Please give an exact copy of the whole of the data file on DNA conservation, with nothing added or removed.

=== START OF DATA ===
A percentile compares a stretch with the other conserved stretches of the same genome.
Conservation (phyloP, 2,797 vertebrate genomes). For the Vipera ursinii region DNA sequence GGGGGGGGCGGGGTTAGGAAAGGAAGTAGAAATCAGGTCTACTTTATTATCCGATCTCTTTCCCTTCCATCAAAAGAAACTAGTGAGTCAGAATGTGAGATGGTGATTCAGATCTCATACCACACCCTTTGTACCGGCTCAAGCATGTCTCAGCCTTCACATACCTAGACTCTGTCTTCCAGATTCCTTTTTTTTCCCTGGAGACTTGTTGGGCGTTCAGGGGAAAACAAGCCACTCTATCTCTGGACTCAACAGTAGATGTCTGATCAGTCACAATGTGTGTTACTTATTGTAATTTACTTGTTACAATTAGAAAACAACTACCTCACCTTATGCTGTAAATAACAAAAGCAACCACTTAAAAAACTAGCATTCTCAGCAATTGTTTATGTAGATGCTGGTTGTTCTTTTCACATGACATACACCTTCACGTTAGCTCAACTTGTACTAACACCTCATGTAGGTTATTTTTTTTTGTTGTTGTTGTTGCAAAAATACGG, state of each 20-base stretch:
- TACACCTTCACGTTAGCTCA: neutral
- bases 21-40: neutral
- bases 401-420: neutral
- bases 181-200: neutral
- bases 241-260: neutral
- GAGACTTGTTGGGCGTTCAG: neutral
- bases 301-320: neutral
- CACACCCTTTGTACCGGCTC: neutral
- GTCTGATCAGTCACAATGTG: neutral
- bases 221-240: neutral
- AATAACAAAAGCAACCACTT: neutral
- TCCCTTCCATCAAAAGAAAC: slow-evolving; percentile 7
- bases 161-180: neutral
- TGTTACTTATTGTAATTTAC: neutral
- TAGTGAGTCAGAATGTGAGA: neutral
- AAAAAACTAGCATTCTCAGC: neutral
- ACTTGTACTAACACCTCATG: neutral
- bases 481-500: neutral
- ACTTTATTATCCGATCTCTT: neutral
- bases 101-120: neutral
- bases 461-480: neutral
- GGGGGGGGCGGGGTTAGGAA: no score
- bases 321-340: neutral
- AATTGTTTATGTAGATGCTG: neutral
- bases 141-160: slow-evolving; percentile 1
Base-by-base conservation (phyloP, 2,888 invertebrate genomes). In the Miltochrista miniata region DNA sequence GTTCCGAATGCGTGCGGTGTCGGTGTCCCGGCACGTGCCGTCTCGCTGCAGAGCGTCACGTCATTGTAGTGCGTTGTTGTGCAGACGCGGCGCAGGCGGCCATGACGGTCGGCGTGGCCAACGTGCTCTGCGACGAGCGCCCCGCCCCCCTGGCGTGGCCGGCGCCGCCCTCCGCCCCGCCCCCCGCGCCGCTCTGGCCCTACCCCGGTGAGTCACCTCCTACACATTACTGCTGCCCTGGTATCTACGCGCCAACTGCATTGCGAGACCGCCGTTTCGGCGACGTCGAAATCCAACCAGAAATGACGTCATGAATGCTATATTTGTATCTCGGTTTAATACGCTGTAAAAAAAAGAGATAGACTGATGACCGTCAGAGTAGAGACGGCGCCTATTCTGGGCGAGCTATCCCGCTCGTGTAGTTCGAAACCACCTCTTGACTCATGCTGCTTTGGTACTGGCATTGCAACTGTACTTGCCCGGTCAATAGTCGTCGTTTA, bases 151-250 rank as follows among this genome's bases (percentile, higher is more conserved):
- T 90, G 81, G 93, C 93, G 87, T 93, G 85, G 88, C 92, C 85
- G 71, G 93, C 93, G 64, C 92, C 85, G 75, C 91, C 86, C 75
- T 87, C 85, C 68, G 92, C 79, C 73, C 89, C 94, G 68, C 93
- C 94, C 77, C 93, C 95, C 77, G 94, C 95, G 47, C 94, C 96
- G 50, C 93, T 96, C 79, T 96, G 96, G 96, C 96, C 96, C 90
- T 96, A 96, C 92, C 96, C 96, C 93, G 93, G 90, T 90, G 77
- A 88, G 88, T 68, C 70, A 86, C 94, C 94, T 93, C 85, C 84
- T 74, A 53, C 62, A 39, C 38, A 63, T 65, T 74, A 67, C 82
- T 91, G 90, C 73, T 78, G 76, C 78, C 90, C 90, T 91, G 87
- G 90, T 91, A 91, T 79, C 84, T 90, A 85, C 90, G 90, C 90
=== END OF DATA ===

A percentile compares a stretch with the other conserved stretches of the same genome.
Conservation (phyloP, 2,797 vertebrate genomes). For the Vipera ursinii region DNA sequence GGGGGGGGCGGGGTTAGGAAAGGAAGTAGAAATCAGGTCTACTTTATTATCCGATCTCTTTCCCTTCCATCAAAAGAAACTAGTGAGTCAGAATGTGAGATGGTGATTCAGATCTCATACCACACCCTTTGTACCGGCTCAAGCATGTCTCAGCCTTCACATACCTAGACTCTGTCTTCCAGATTCCTTTTTTTTCCCTGGAGACTTGTTGGGCGTTCAGGGGAAAACAAGCCACTCTATCTCTGGACTCAACAGTAGATGTCTGATCAGTCACAATGTGTGTTACTTATTGTAATTTACTTGTTACAATTAGAAAACAACTACCTCACCTTATGCTGTAAATAACAAAAGCAACCACTTAAAAAACTAGCATTCTCAGCAATTGTTTATGTAGATGCTGGTTGTTCTTTTCACATGACATACACCTTCACGTTAGCTCAACTTGTACTAACACCTCATGTAGGTTATTTTTTTTTGTTGTTGTTGTTGCAAAAATACGG, state of each 20-base stretch:
- TACACCTTCACGTTAGCTCA: neutral
- bases 21-40: neutral
- bases 401-420: neutral
- bases 181-200: neutral
- bases 241-260: neutral
- GAGACTTGTTGGGCGTTCAG: neutral
- bases 301-320: neutral
- CACACCCTTTGTACCGGCTC: neutral
- GTCTGATCAGTCACAATGTG: neutral
- bases 221-240: neutral
- AATAACAAAAGCAACCACTT: neutral
- TCCCTTCCATCAAAAGAAAC: slow-evolving; percentile 7
- bases 161-180: neutral
- TGTTACTTATTGTAATTTAC: neutral
- TAGTGAGTCAGAATGTGAGA: neutral
- AAAAAACTAGCATTCTCAGC: neutral
- ACTTGTACTAACACCTCATG: neutral
- bases 481-500: neutral
- ACTTTATTATCCGATCTCTT: neutral
- bases 101-120: neutral
- bases 461-480: neutral
- GGGGGGGGCGGGGTTAGGAA: no score
- bases 321-340: neutral
- AATTGTTTATGTAGATGCTG: neutral
- bases 141-160: slow-evolving; percentile 1
Base-by-base conservation (phyloP, 2,888 invertebrate genomes). In the Miltochrista miniata region DNA sequence GTTCCGAATGCGTGCGGTGTCGGTGTCCCGGCACGTGCCGTCTCGCTGCAGAGCGTCACGTCATTGTAGTGCGTTGTTGTGCAGACGCGGCGCAGGCGGCCATGACGGTCGGCGTGGCCAACGTGCTCTGCGACGAGCGCCCCGCCCCCCTGGCGTGGCCGGCGCCGCCCTCCGCCCCGCCCCCCGCGCCGCTCTGGCCCTACCCCGGTGAGTCACCTCCTACACATTACTGCTGCCCTGGTATCTACGCGCCAACTGCATTGCGAGACCGCCGTTTCGGCGACGTCGAAATCCAACCAGAAATGACGTCATGAATGCTATATTTGTATCTCGGTTTAATACGCTGTAAAAAAAAGAGATAGACTGATGACCGTCAGAGTAGAGACGGCGCCTATTCTGGGCGAGCTATCCCGCTCGTGTAGTTCGAAACCACCTCTTGACTCATGCTGCTTTGGTACTGGCATTGCAACTGTACTTGCCCGGTCAATAGTCGTCGTTTA, bases 151-250 rank as follows among this genome's bases (percentile, higher is more conserved):
- T 90, G 81, G 93, C 93, G 87, T 93, G 85, G 88, C 92, C 85
- G 71, G 93, C 93, G 64, C 92, C 85, G 75, C 91, C 86, C 75
- T 87, C 85, C 68, G 92, C 79, C 73, C 89, C 94, G 68, C 93
- C 94, C 77, C 93, C 95, C 77, G 94, C 95, G 47, C 94, C 96
- G 50, C 93, T 96, C 79, T 96, G 96, G 96, C 96, C 96, C 90
- T 96, A 96, C 92, C 96, C 96, C 93, G 93, G 90, T 90, G 77
- A 88, G 88, T 68, C 70, A 86, C 94, C 94, T 93, C 85, C 84
- T 74, A 53, C 62, A 39, C 38, A 63, T 65, T 74, A 67, C 82
- T 91, G 90, C 73, T 78, G 76, C 78, C 90, C 90, T 91, G 87
- G 90, T 91, A 91, T 79, C 84, T 90, A 85, C 90, G 90, C 90